Brett Tryon with Tree Swallow
After 6 seasons at TTPBRS, this little bird has decided to spread her wings. It has been a rewarding three years and an experience I will never forget. To hold a wild bird in one’s hand is a privilege, and something that most people will never experience in a lifetime. To do it every day for a living is almost unheard of. I take with me some incredible memories: the first-record Worm-eating Warbler that I banded, the Baltimore Oriole that sang in my hand, the Northern Shrike that pierced my finger with its razor sharp bill, and the rare Whip-poor-will whose softness took my breath away. These are just some highlights - every bird is special and every day has been a learning experience.
I have been fortunate to work outdoors in Toronto’s urban wilderness, a side to the city that many people have yet to explore. By achieving the unthinkable feat of getting up hours before dawn, I have been able to experience wonders of nature that only occur in those final moments of darkness. I have watched the full moon setting over the sleeping city; I have seen the sun rise over the misty lake; and I have listened to the dawn chorus as hundreds of birds awaken the world with song.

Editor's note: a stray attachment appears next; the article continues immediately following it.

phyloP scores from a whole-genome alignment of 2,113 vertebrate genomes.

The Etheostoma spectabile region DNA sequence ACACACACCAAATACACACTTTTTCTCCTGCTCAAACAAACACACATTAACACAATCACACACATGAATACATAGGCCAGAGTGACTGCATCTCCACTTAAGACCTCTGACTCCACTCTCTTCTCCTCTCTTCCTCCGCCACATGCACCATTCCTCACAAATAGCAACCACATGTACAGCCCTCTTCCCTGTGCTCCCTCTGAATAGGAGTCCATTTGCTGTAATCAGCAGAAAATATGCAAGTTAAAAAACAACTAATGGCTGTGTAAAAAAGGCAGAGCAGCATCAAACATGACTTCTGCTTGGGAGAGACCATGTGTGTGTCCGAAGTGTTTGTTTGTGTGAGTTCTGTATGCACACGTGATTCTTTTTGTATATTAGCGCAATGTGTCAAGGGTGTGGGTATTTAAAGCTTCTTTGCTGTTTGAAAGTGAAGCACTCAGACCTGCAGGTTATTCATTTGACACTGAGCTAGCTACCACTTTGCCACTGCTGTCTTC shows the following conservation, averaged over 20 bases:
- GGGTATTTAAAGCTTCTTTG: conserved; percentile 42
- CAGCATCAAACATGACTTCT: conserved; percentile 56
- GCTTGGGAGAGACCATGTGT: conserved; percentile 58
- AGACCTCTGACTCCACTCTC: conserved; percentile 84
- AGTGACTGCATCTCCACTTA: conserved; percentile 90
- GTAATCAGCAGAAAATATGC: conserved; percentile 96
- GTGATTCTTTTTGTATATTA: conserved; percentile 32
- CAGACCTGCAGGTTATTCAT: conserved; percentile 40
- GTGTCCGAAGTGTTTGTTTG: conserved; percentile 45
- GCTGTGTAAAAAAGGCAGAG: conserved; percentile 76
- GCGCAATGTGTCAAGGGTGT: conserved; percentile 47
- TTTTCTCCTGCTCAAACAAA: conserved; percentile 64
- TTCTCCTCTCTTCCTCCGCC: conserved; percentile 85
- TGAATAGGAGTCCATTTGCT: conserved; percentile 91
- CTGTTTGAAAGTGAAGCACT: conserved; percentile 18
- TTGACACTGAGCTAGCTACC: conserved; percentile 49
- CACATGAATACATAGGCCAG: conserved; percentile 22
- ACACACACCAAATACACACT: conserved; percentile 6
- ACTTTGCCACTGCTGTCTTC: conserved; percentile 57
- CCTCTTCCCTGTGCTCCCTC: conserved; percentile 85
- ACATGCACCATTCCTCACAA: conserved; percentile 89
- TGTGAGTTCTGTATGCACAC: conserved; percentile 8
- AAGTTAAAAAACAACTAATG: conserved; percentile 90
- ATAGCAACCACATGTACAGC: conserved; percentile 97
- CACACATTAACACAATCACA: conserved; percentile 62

What I will miss most is the TTPBRS family – the volunteers that have made my job possible. Although life pulls people in different directions, many of the volunteers have returned season after season. Their dedication and enthusiasm constantly inspires me. It takes a unique individual to get up so early and dedicate a full day of their time without pay, simply out of passion and good will. With only one paid staff member, the volunteers are the backbone of this program. They have been so fun to work with and have taught me so much. I want to thank all of the following volunteers who I have worked with throughout the years:
Marc Dupuis Desormeaux
Laura Arnot Kucey
The search is on for a new Coordinator, so if you are interested in applying, please visit http://www.trca.on.ca/careers/job/126641